Dr. Rachid Alami is a Senior Scientist at LAAS-CNRS. He received an engineering diploma in computer science in 1978 from ENSEEIHT, a Ph.D in Robotics in 1983 from Institut National Polytechnique and an Habilitation HDR in 1996 from Paul Sabatier University He contributed and took important responsibilities in several national, European and international research and/or collaborative projects (EUREKA: FAMOS, AMR and I-ARES projects, ESPRIT: MARTHA, PROMotion, ECLA, IST: COMETS, IST FP6 projects: COGNIRON, URUS, PHRIENDS, and FP7 projects: CHRIS, SAPHARI, ARCAS, SPENCER, H2020: MuMMER , France: ARA, VAP-RISP for planetary rovers, PROMIP, several ANR projects).
His main research contributions fall in the fields of Robot Decisional and Control Architectures, Task and motion planning, multi-robot cooperation, and human-robot interaction.
Rachid Alami is currently the head of the Robotics and InteractionS group at LAAS.
He has been offered in 2019 the Academic Chair on Cognitive and Interactive Robotics at the Artificial and Natural Intelligence Toulouse Institute (ANITI)
Title of the Talk: On Human-Robot Joint Action
Abstract: This talk will address some key decisional issues that are necessary for a cognitive and interactive robot which shares space and tasks with humans. We adopt a constructive approach based on the identification and the effective implementation of individual and collaborative skills. The system is comprehensive since it aims at dealing with a complete set of abilities articulated so that the robot controller is effectively able to conduct in a flexible manner a human-robot collaborative problem solving and task achievement. These abilities include geometric reasoning and situation assessment based essentially on perspective-taking and affordances, management and exploitation of each agent (human and robot) knowledge in a separate cognitive model, human-aware task planning and interleaved execution of shared plans. We will also discuss the key issues linked to the pertinence and the acceptability by the human of the robot behaviour, and how this influence qualitatively the robot decisional, planning, control and communication processes.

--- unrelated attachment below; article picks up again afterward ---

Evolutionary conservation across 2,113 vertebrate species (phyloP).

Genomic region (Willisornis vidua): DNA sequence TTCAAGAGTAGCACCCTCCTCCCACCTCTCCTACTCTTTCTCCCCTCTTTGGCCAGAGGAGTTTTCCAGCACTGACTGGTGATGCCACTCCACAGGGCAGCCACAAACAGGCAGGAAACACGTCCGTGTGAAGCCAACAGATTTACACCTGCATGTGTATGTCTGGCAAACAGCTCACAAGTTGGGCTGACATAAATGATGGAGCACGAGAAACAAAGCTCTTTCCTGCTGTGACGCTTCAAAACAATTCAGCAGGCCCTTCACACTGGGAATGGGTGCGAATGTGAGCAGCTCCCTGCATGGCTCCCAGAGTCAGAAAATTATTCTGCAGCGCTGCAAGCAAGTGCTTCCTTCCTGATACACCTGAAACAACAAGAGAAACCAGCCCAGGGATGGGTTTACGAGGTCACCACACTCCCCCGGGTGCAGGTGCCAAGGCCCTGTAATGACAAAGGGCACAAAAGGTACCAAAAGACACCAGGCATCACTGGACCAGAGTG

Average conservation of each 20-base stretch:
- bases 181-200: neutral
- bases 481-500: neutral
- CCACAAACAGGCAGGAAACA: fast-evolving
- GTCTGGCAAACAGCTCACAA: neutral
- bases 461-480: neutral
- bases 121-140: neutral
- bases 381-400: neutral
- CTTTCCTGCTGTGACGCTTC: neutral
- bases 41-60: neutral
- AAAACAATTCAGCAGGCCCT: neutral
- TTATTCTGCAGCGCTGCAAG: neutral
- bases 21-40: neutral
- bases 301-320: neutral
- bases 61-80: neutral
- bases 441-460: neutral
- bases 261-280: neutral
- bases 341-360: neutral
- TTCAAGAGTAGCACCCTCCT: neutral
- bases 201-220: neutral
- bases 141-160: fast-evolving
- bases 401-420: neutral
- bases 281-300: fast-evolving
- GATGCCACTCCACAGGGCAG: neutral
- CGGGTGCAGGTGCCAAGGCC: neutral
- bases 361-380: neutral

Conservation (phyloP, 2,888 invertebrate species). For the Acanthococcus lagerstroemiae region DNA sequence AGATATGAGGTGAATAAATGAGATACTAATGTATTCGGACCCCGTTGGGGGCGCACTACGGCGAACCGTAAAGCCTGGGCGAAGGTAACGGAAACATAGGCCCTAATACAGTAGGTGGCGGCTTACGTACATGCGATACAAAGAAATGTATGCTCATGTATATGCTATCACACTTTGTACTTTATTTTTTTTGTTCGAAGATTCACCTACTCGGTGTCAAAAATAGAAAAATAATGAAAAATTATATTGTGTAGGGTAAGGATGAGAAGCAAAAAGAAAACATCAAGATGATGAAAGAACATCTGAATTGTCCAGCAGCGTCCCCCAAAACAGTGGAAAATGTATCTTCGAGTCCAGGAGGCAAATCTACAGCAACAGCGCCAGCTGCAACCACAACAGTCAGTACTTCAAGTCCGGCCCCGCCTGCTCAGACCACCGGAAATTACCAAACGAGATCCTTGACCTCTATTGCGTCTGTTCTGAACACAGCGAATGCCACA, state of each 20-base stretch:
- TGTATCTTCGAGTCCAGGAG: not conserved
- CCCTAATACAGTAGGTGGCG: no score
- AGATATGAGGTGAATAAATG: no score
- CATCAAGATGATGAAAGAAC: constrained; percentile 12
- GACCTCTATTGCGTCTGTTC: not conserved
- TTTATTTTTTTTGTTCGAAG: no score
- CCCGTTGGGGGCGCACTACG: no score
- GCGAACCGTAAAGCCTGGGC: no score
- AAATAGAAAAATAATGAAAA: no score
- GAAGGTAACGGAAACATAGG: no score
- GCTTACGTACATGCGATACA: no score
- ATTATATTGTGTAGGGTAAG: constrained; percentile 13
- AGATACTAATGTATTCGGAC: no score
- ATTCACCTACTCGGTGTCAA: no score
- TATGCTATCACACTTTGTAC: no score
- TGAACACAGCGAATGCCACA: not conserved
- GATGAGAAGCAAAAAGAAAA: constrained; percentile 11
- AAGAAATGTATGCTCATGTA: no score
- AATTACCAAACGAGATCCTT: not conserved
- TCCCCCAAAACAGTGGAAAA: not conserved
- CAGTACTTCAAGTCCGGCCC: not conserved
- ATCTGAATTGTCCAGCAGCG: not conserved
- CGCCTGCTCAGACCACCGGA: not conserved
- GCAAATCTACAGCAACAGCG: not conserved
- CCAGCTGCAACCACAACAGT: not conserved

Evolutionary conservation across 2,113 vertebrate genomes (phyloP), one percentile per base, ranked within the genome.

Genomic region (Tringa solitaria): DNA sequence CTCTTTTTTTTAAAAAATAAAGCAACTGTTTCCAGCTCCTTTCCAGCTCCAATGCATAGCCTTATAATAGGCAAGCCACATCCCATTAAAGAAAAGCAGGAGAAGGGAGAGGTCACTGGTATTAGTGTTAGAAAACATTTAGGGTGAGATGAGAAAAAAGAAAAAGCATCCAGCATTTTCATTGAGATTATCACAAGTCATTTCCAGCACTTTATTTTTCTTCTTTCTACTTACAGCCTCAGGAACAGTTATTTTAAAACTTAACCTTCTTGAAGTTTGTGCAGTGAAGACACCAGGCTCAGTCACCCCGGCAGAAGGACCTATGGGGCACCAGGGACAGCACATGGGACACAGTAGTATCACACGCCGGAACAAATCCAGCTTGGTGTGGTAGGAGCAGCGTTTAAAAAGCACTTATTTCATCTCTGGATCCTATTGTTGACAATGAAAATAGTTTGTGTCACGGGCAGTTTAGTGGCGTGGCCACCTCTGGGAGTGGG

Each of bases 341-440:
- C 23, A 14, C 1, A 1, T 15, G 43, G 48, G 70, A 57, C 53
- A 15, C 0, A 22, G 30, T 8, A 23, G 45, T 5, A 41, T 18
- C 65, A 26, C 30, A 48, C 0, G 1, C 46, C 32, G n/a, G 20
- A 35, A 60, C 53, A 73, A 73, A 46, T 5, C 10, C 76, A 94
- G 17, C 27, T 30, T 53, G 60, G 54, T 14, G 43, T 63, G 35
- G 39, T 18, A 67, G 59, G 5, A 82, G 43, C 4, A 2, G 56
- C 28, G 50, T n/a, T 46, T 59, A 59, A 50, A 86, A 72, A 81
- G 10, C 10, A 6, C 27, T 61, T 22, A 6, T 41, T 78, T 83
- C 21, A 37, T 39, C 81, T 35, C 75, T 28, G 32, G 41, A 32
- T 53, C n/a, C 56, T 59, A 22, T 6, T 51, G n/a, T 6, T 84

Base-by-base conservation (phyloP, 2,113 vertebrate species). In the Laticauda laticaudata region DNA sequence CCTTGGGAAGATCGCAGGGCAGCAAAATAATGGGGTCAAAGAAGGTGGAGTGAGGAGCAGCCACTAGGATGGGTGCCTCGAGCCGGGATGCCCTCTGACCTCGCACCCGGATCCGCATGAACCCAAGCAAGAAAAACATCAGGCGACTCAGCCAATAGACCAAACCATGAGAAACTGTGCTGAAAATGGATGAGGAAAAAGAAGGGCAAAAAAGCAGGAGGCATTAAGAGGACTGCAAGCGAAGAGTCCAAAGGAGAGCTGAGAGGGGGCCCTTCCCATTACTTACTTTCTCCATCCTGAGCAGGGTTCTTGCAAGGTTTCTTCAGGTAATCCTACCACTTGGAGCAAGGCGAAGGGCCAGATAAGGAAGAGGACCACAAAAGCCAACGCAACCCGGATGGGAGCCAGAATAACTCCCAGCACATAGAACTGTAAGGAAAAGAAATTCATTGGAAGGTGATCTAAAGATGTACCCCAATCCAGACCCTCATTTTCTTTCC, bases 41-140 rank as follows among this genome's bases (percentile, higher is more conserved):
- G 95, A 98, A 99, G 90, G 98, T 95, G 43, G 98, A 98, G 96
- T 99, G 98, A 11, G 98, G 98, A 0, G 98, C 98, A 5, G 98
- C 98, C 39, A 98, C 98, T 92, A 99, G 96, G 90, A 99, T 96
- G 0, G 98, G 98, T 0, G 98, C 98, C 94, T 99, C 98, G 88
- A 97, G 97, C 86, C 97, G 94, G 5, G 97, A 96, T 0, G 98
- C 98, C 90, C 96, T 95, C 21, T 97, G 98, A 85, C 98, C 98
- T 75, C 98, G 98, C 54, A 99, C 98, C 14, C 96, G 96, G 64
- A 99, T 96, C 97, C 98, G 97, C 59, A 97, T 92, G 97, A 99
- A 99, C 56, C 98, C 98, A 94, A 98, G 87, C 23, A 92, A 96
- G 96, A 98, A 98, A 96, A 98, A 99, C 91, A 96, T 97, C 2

Marcelo H Ang Jr
Associate Professor, Mechanical Engineering Department
Ag Director, Advanced Robotics Centre
National University of Singapore
Robotics science and technology have evolved from the seminal applications in industrial robotics in manufacturing to today’s varied applications in service, health care, education, entertainment and other industries including construction, mining and agriculture. One common theme in these emerging applications is the human-centered nature in unstructured environments, where robotic systems surround humans, aiding and working with us to enrich and enhance the quality of our lives. This talk presents our latest developments in fundamental capabilities in both “body” and “intelligence.” An example of self-driving cars is presented. This talk will then conclude with the challenges in science and technology to further accelerate the robotics revolution.
Title of the Talk: Intelligent Robotics for Quality Living for All